Merzbow - Nezumimochi [Cold Spring - 2014]The almighty Cold Spring Records presents Nezumimochi, the new album from the one and only Merzbow. This new studio recording is presented in a picture disc LP and CD set. Each format contains their own tracks, so in other words, the CD is not just the same as the vinyl for sake of convenience.
Love him or hate him, there’s no doubt that Masami Akita’s Merzbow project is one of the most prolific in the experimental noise genre. Having been around since 1979, the king of Japanoise has well over 400 releases under his belt. Of course, with that much output you’re bound to have highs and lows. The most recent release I heard from Merz was his collaboration with Full of Hell. While an enjoyable listen, Akita’s skills were glaringly muted on that release. With such longevity also comes the suspicion that an artist hits a point where they just start phoning it in and simply rest on their laurels. I can happily say that Nezumimochi is no lackluster offering and that it slays in every possible way.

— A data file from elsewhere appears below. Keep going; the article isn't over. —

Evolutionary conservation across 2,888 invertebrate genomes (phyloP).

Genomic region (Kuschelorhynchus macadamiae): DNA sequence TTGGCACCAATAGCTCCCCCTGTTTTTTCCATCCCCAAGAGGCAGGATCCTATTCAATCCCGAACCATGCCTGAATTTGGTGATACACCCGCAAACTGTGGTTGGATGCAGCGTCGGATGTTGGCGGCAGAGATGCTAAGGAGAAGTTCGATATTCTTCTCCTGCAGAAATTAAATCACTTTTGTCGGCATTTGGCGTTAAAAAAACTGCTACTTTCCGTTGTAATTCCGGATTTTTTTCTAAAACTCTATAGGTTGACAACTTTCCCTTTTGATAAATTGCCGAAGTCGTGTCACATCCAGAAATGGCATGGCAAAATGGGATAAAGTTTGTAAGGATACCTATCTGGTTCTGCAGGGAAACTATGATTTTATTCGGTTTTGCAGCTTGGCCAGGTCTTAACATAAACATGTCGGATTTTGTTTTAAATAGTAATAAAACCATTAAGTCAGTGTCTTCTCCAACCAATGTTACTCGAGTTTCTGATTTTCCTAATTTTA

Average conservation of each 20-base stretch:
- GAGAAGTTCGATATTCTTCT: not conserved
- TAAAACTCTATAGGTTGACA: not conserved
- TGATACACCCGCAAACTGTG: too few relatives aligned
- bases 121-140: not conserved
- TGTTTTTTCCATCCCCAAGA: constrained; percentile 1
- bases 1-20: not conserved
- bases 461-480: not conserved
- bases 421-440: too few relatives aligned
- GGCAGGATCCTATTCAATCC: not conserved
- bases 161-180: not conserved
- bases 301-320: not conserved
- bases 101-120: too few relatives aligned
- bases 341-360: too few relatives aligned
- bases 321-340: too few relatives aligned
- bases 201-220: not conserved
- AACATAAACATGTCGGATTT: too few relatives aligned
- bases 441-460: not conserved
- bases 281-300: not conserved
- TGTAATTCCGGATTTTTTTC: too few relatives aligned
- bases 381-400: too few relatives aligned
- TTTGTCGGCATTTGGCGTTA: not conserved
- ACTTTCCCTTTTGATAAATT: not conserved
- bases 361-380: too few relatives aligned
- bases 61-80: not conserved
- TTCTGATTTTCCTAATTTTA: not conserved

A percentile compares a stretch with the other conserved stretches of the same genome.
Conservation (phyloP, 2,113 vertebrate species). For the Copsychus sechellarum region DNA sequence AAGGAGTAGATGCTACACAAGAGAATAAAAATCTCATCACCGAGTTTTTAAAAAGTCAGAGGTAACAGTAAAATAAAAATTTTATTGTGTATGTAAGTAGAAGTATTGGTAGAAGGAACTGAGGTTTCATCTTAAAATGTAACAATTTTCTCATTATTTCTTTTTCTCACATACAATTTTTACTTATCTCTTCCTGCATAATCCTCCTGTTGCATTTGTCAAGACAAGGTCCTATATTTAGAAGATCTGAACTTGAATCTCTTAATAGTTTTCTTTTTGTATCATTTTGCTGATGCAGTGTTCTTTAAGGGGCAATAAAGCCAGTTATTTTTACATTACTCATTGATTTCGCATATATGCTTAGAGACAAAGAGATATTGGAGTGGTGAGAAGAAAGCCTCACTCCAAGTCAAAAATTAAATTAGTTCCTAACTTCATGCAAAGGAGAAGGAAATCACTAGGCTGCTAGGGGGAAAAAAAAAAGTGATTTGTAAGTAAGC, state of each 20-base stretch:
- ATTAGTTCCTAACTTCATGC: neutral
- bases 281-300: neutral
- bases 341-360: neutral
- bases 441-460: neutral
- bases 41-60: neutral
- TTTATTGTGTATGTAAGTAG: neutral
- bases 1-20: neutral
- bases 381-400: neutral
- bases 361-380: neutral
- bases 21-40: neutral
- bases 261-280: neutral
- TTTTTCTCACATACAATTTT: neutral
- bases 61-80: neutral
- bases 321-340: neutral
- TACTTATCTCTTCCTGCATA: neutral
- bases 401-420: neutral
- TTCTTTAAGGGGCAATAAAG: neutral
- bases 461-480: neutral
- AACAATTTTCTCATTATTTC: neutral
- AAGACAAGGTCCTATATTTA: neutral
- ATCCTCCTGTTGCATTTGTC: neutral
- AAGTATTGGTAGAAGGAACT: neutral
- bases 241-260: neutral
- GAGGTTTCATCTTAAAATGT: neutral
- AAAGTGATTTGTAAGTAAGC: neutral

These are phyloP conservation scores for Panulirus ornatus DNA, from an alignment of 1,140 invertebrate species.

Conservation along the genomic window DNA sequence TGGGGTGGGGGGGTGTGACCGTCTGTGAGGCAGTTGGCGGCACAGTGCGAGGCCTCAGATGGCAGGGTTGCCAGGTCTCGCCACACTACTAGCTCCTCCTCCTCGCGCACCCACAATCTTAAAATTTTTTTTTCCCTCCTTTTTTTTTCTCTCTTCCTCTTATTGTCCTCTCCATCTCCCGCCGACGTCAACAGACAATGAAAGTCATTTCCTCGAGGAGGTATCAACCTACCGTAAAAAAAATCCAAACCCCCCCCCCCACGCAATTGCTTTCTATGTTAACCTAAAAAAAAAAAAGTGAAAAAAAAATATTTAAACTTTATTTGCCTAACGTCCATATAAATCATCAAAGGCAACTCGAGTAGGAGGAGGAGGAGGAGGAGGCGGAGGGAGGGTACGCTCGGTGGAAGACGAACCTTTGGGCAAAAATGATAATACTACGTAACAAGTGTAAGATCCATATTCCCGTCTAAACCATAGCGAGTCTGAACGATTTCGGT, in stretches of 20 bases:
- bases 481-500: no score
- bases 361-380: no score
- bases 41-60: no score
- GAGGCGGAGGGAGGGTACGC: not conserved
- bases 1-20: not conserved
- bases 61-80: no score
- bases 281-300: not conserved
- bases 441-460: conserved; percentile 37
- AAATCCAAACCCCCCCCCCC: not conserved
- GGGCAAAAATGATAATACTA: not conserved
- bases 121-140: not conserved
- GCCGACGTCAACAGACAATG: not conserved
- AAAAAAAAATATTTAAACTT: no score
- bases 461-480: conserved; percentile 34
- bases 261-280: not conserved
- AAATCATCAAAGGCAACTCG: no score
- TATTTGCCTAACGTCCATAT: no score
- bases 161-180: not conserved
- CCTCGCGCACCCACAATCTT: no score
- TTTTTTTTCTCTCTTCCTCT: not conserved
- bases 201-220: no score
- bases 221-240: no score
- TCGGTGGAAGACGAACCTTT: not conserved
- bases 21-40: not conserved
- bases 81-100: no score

Starting with the picture disc, Merzbow offers up two side long tracks with “Rat” and “Rice Cake.” “Rat,” is an unfolding car crash of: see-sawing synth pulses, bending static crunch, piercing highs, shifting static wash, and other digital oddities. “Rice Cake” unfolds in similar fashion, but with more emphasis on pulsing beats and digital rhythmic patterns. Of course there’s plenty of shifting static screaming through the more focused parts of the piece.
The 3 tracks that make up the CD portion of the release take a cue from the LP but really amp up the harsh elements, engulfing the more rhythmic aspects of the pieces. “Tamatsubaki” begins with a briskly moving synth pattern that quickly gets demolished by crushing static crunch. Laser like synth blasts move in repetition while manipulated static screams, as if almost masking screeching human vocals. “Joteishi,” takes up where the former track ended, but with a heavy emphasis on beats. It almost approaches danceability, but not without a heavy dose of noisy detritus. The final epic track “Matebashii,” sounds like a collision of the two aforementioned tracks only sped up to chaotic fury. The mid section of the piece slows things up a bit with an array of winding and sputtering synth tones, but then picks up again to punish us in the best possible ways.
Anyone hesitant to pick up a new Merzbow album, fearing that it might not live up to some of his older classics (yes we all love Pulse Demon), let not your heart be troubled. Or put another way, if I had to recommend a later day Merzbow album that shows he’s still got the goods, I would recommend Nezumimochi without hesitation. Hal Harmon